By the staircase in Johnny and Janice Coder's home hang 21 aged black-and-white photographs: weddings and family gatherings going back six generations.
"They were all in farming, 100 percent," says Mr. Coder proudly, as his wife points to the photos - parents and grandparents and grandparents of grandparents.
Soon that will change.
Besides themselves, only one cousin in their two extended families still farms. And none of the Coders' five children wants to take over their 900 acres of corn and soybeans, just east of Ames, Iowa.
"It's the end of the line for us," says Coder, now in his 50th year of farming and starting to think about retirement.
Across rural America, the Coders' story is a familiar one. Farmers are older on average than ever, and it's not always apparent who will take their place. As their numbers dwindle, operations get bigger and control of the nation's farmland becomes concentrated in fewer hands.
These trends are intensifying a longstanding debate about the future of farming in the developed world. To some, the decline in farm numbers reflects the natural evolution of better technology and a competitive marketplace. To others, it represents a serious threat to rural communities, food supply, and environment.
This week, economists and sociologists at a conference here in Ames discussed how to keep a new generation of Americans on the farm.
"The debate has to be framed around the public good vs. individual benefit," says Paul Lasley, a sociologist at Iowa State University and a speaker at the conference. "Would rural Iowa be better off if we only had half as many farms? Maybe large, fully integrated systems can deliver food cheaper, but we ought to be talking about long-term stability."
Already, the numbers look stark. By 1997 (the latest figures available), the United States had more than three times as many senior farmers (65 and over) as young farmers (35 and under). That's a dramatic shift from 20 years earlier, when the two groups were roughly equal. Similarly, Iowa has seen a huge flip-flop: twice as many seniors tend the land as young farmers - the reverse of the picture 20 years ago.
Several factors explain the change, economists say. Farmers are living longer, and often depend on the farm for their retirement income. Beginning farmers face increasingly tough barriers to acquiring land and becoming profitable.
Tough times on the farm are hardly new, many observers point out. The story of civilization, after all, involves people leaving the land in search of opportunity. "We've gone from having 95 percent of the population on farms to having 5 percent, which allows us to have huge amounts of nonfarm goods and services," says Dennis Avery, director of the Center for Global Food Issues in Churchville, Va. "Farms today are larger, but they're still essentially family farms. And they're better managed than they used to be, both for sustainability and for safety of production."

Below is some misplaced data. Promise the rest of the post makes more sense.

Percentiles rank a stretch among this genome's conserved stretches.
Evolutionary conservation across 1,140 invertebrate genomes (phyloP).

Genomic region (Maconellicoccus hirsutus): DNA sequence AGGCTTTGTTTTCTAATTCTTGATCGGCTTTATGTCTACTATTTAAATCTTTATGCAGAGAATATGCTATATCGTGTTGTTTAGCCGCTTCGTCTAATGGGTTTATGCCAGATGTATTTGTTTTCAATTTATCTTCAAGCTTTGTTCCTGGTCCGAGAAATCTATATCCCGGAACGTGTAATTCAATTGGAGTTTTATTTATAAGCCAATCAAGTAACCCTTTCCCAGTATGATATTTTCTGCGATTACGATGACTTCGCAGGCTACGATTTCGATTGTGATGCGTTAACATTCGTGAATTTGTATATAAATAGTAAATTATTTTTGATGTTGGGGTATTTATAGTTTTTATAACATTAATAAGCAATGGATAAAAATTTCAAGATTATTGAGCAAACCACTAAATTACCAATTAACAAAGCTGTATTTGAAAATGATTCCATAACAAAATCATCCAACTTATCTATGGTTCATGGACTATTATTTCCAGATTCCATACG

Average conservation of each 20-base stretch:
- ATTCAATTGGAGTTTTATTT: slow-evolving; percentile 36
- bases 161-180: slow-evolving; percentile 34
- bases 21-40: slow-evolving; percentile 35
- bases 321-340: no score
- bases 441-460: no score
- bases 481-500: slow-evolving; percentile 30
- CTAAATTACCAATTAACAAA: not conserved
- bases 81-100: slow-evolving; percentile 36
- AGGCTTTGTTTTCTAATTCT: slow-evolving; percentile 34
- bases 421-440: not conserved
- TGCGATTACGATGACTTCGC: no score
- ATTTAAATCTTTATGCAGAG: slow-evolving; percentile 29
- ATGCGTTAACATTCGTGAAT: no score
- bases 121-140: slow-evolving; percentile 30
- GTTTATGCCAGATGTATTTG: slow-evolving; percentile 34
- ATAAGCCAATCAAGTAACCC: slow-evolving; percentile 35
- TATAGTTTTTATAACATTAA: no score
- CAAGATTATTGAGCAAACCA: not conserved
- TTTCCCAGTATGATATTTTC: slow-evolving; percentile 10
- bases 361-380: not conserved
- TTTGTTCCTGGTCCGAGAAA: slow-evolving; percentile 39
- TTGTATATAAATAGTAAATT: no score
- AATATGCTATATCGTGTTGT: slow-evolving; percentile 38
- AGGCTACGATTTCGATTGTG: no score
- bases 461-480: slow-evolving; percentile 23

But Professor Lasley - and others - see intrinsic value in having America's food supply in many hands. They point to food security, to shrinking rural towns, to the greater care that goes into a smaller, diversified farm. The challenge: finding the policies to preserve smaller farms, say participants at the Ames conference, sponsored by the Leopold Center for Sustainable Agriculture at Iowa State University.
For starters, they say, rethink current farm policies - such as huge subsidies for commodities like corn and soybeans, which tend to encourage the status quo.
For one thing, subsidies over the long run really help landowners, not necessarily farmers, explains Mike Duffy, associate director of the Leopold Center. That's because when subsidies flow to farmers, they tend to buy or rent more land. In the process, they bid up the price of land. "If you're a retiring farmer, that's a good thing," he adds. "But if you're a young farmer, it locks you out of access to the means of production."
Mr. Duffy would like to see the government start paying farmers based on labor rather than commodities, freeing more farmers to grow things other than corn and soybeans, and perhaps find ways to make a profit with fewer acres.
Others suggest redirecting some of the commodities payments toward encouraging farmers to invest in private pensions, allowing them to retire earlier and be less dependent on their land for income.
More new farmers may have to think about holding an off-farm job, and start focusing on creative marketing as much as learning when to plant, Duffy says.
That's the way Don Adams and Nan Bonfils approached it. Mr. Adams might be called a "U-turn farmer" - someone who came back to the land at a much later age. A longtime outdoor educator, he met Ms. Bonfils in Kenya and married her in Singapore. Ten years ago, they came to the farm where Mr. Adams grew up in Madrid, Iowa. He sees the 300-acre operation - where his 92-year-old father still works - as an opportunity to try some new ideas.
"We look at it as an organism," Adams says, noting that they grow the feed for their livestock and use the manure and compost to fertilize their land, appropriately called Full Circle Farm.
Now their products include timber, grass-fed beef and lamb, organic vegetables, and eggs, mostly sold directly to consumers or through the local co-op grocery store in Ames.
The couple still isn't certain what the future of their farm is - perhaps partnering with somebody else once they're ready to retire in 10 years, or creating a land trust if they can't find anyone. But they're convinced that their way of farming is one of the few viable routes for new farmers.
"The only way a beginning farmer can get established is to come in small and produce food directly for a consumer," Adams says.